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GEORGE KENNEDY: President Forsee should be bold with tuition hike, cautious with pension changes

Thursday, September 30, 2010 | 12:57 p.m. CDT; updated 10:16 p.m. CDT, Saturday, April 16, 2011

If you’re an employee, a student or just a friend of our university, the past week’s headlines must have seemed even grimmer than usual. "Funding woes at heart of UM curators' concerns" was big news Thursday night. Friday evening we were told, "Forsee primes UM curators for tuition hikes."

The curators appear primed for not only a tuition hike but for a whack at a retirement system that already ranks 15th of 15 Midwest peer institutions. If they have a plan to do anything about faculty salaries, which currently rank last among a national group of peers, they’re keeping that to themselves.

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Oddly, President Forsee has not yet asked my advice. If he did, I’d suggest that he be bold with a tuition hike and cautious with any pension changes.

Currently, a typical in-state undergraduate student on the Columbia campus pays $5,894 a year in tuition, according to the university website. That buys 24 credits. We have more than 30,000 students. The website also tells me that about half of those students are getting some sort of financial aid other than loans.

President Forsee told the curators last week that he’s expecting a cut in next year’s state appropriation of about 10 percent. So the tuition freeze deal he made with the governor – a deal that probably made more sense politically than fiscally anyway – will be thawed.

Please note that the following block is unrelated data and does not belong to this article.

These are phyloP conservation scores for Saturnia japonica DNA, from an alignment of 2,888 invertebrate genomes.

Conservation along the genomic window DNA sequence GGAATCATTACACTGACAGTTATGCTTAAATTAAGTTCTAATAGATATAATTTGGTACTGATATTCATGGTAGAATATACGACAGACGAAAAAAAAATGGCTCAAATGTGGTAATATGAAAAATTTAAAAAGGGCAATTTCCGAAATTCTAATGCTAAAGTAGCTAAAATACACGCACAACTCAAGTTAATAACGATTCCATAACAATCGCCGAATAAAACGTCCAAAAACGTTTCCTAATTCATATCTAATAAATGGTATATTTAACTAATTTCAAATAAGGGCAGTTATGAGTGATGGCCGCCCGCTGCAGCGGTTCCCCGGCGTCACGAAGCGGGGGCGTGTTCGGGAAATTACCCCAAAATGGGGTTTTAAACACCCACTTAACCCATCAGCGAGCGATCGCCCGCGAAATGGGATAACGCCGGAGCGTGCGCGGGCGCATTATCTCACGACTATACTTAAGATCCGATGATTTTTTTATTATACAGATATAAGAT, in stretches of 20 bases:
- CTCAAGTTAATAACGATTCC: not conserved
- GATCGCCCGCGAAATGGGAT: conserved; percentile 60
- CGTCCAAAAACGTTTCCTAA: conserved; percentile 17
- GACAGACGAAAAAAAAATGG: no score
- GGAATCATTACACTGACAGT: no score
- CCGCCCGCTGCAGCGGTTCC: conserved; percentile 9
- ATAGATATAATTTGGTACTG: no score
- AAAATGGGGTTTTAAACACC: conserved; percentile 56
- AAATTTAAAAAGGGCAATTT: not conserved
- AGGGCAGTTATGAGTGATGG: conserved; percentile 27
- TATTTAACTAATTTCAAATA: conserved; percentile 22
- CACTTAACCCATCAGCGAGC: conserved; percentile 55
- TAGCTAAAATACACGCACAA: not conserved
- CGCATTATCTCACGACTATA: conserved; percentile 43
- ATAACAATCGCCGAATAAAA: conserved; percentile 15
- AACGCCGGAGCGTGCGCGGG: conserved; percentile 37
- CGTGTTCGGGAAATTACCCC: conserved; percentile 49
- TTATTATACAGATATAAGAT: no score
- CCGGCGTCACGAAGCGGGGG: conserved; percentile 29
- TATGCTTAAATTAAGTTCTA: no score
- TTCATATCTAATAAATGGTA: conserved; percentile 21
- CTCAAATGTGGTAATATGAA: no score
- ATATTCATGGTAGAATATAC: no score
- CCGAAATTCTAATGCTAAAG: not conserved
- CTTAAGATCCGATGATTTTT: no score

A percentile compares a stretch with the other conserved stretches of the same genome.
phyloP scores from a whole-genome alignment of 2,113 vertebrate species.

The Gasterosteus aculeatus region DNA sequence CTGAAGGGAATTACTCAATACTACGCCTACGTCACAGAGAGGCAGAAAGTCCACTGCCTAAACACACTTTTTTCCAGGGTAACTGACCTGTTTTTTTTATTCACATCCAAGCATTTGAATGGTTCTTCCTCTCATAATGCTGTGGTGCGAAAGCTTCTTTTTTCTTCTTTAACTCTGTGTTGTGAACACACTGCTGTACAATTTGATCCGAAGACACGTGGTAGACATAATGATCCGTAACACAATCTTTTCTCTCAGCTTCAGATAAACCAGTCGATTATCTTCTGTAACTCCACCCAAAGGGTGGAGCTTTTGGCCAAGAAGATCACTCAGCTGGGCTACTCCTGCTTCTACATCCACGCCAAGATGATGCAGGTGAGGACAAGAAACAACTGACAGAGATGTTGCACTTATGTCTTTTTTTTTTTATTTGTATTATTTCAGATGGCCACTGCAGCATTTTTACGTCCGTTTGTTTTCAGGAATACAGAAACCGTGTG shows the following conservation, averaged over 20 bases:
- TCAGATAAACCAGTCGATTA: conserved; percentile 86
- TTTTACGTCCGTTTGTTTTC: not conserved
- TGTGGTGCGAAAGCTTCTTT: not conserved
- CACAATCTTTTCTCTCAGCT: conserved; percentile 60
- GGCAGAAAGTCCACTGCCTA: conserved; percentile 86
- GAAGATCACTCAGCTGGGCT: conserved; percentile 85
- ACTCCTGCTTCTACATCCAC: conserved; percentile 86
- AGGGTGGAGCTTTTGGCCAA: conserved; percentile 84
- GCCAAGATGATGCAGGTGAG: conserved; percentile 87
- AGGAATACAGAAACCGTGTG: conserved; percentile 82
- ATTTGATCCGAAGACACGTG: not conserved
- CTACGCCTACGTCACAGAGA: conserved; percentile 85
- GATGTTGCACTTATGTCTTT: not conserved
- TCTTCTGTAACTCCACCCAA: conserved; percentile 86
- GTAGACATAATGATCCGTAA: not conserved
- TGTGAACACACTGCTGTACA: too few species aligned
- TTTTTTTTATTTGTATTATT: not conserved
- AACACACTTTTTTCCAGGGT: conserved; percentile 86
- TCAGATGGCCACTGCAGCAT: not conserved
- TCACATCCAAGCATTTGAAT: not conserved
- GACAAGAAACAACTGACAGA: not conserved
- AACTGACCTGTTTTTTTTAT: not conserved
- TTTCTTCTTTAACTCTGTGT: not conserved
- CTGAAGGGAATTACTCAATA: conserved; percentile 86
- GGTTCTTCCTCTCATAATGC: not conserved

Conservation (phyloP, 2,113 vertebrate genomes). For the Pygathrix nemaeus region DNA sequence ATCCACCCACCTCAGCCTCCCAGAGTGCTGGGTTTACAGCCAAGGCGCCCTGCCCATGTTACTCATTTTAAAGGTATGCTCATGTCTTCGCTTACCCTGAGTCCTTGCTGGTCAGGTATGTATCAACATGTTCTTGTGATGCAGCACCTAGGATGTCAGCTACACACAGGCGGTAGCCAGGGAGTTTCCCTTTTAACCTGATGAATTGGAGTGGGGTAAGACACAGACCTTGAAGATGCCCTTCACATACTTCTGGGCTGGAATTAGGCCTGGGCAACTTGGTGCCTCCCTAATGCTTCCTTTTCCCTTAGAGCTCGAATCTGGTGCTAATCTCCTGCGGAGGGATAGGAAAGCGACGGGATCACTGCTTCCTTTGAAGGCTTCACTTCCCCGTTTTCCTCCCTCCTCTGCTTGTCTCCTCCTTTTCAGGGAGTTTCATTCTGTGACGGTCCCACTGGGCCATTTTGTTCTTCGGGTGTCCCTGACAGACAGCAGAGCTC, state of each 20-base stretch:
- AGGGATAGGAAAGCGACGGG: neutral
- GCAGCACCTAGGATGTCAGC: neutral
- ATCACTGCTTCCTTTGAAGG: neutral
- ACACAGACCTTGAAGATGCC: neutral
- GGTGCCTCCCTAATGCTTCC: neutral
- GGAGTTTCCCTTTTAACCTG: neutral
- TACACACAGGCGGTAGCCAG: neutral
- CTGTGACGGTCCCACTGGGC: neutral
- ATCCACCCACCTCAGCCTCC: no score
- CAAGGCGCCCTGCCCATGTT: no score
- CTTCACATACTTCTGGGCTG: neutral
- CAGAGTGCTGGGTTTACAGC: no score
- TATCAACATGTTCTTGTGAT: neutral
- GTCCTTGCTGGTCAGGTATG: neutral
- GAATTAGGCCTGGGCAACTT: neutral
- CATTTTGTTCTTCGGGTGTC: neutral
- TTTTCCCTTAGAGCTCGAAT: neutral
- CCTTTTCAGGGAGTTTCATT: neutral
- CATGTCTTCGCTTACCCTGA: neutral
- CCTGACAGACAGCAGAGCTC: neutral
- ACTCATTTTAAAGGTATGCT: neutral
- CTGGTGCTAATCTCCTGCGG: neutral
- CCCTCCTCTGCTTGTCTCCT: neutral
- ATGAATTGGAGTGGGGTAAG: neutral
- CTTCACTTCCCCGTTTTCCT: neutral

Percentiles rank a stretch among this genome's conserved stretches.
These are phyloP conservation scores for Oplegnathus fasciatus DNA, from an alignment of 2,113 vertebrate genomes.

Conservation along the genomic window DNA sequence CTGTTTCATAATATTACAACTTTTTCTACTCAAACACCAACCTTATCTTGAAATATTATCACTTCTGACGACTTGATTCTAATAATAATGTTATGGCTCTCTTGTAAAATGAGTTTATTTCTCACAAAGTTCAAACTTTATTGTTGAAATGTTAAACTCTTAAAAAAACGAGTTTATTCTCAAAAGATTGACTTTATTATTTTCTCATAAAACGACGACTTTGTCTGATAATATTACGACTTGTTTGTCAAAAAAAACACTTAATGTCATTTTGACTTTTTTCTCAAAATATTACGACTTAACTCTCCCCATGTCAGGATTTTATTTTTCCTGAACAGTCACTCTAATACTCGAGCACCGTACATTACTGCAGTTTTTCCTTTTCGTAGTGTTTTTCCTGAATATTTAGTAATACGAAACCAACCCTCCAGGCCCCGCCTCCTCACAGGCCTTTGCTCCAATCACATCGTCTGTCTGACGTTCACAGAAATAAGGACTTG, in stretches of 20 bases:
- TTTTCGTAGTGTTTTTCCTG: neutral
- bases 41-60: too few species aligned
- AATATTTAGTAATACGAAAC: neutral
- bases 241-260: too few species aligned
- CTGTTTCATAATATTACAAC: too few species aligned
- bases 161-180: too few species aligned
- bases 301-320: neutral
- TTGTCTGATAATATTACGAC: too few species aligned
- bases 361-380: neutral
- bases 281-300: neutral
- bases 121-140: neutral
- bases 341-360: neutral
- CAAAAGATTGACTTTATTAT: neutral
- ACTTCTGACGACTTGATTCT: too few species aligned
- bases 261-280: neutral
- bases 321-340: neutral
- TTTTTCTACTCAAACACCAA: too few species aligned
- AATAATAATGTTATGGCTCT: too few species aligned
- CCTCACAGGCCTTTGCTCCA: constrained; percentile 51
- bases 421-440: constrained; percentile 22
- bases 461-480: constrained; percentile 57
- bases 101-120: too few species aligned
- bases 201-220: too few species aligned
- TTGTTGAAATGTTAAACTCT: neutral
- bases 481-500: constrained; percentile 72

The state’s contribution to the campus general operating budget (that’s the part that pays such things as salaries and benefits) is $179 million this year. That’s down from $189 million last year. A 10 percent cut, then, would be either $18 or $19 million, depending on your starting point.

My suggestion: Raise tuition by at least $1,500 a year. That would produce more than $45 million in new revenue. Give half of that back to the students in financial aid. Now we’ve covered the state reduction, protected needy students and even have a few million to spend on raises for faculty and staff.

Of course, there might be one or two objections to what I’ll generously call the Forsee Plan. One might predictably come from the parents of students who pay the full fare. To them, President Forsee could say, if you want the best public education in the state – and that’s what we provide – you’ve got to pay for it. Besides, it’s still a bargain. Look at what Wash U. would charge.

Then there’s the matter of the law. As you recall, the legislature has decreed that tuition must not increase by more than the inflation rate unless the Coordinating Board for Higher Education approves. That should be an easy sell. Surely the board would see higher tuition as preferable to the continued erosion in quality of the state’s flagship university. “World class,” the aspiration that’s often voiced about MU, has a price tag.

And now about those pensions. Clearly, the direction university planners are headed is away from our traditional defined benefit pension toward a defined contribution model for future hires. The No. 1 objective is described as “mitigation of long-term risks to the institution.”

The preferred model would shift those risks to the individual. Those most at risk would be those least able to afford it, those most dependent on their pensions and least equipped to make the investment decisions that would be required by a 401(k) or similar plan.